This article was contributed by Justin T. Streuli, MBA, Director, UNCW Office of Innovation + Commercialization.
You’ve probably read about the recent growth and success of UNCW’s academic programs. UNCW ranks 96th on the U.S. News & World Report list of 2022 Top 100 Public National Universities and its enrollment has exceeded 18,000 students, a 40% growth over the past 12 years. But you may not be aware of how UNCW’s research has accelerated, earning the designation of R2: “Doctoral Universities: High Research Activity” in the Carnegie Classification of Institutions of Higher Education. The innovations developed by UNCW researchers may not be making the headlines yet, but they will be! Here are some of the exciting and diverse innovations and technologies coming out of the labs at UNCW.
UNCW has a strong portfolio of existing innovations that are impacting society and are available for license.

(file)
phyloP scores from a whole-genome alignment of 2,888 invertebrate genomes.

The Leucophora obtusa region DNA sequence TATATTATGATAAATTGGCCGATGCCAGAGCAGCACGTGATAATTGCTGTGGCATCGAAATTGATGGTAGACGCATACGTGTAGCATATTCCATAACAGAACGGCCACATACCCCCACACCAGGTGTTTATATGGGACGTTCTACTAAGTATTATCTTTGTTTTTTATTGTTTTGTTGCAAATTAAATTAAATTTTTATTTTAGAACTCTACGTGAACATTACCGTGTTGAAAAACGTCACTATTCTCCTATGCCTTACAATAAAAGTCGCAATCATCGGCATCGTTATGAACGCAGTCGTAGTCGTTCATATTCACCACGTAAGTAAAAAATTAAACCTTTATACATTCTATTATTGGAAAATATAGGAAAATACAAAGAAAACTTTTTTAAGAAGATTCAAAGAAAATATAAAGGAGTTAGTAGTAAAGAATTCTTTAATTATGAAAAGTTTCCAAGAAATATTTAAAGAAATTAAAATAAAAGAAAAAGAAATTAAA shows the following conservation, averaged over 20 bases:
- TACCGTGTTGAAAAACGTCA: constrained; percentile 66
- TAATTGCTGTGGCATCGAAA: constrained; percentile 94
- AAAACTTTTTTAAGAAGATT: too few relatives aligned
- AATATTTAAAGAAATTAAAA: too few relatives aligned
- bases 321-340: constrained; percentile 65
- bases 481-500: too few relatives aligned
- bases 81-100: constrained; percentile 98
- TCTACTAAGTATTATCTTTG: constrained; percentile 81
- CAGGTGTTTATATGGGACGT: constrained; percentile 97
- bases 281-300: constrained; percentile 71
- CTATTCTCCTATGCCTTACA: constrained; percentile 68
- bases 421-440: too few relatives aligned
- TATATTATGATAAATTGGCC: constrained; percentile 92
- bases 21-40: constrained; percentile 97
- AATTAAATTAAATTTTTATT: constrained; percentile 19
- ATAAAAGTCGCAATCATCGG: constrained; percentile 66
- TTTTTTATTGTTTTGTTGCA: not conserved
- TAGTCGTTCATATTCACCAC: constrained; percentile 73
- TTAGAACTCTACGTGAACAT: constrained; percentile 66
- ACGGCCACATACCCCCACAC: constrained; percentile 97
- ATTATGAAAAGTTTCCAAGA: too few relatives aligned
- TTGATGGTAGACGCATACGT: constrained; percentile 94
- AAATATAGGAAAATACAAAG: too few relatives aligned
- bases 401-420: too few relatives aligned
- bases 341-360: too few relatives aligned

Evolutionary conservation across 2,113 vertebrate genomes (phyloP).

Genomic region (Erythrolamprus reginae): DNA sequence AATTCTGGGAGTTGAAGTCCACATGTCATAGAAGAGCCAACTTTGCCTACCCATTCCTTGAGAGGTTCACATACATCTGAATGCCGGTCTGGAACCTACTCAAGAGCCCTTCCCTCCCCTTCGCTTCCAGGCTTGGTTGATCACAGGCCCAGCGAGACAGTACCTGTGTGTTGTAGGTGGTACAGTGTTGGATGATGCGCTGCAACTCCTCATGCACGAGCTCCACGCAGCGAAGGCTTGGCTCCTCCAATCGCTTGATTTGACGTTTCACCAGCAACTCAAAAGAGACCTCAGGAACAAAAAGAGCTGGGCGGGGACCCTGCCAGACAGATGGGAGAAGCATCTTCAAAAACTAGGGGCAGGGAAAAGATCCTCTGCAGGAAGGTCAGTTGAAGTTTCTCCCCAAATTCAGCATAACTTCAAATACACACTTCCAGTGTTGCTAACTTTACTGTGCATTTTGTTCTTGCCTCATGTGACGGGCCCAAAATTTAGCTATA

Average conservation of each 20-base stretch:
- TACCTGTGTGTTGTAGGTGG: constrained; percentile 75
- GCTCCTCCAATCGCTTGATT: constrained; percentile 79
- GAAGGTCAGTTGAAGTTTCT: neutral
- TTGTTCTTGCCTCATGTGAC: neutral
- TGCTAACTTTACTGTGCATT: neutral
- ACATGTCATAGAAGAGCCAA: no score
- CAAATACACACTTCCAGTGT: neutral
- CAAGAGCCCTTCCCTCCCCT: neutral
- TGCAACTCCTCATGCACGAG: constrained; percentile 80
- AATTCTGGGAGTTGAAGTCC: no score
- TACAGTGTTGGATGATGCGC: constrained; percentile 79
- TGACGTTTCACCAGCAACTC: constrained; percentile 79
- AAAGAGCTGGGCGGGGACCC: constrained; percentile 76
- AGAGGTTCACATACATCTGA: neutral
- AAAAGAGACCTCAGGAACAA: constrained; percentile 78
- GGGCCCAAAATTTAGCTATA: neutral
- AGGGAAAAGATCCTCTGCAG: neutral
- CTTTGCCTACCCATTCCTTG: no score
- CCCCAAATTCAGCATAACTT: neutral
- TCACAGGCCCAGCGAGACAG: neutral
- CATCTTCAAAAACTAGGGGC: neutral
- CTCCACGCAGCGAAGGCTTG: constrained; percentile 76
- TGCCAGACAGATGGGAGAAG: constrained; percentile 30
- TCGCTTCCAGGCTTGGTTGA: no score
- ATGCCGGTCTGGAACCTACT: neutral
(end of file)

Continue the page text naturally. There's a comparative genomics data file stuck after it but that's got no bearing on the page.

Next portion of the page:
The MORPH Longitudinal Database developed by the UNCW Institute for Interdisciplinary Identity Sciences (I3S) is the largest longitudinal facial recognition database in the world and recently doubled in size. MORPH contains 400,000+ images of nearly 70,000 subjects, taken over time, and include metadata for age, gender, race, height, weight, and eye coordinates. MOPRH is available for academic and commercial license, with successful licensing to Fortune 500 companies and early-stage startups in verticals including software development, machine learning, cybersecurity, and more. Like MORPH, UNCW has available a family of patents titled “Demographics of Facial Landmarks” which outline a set of facial image annotations and training vectors mapped to facial images, a valuable technology for any kind of software using facial images including software development, machine learning, cybersecurity, and more.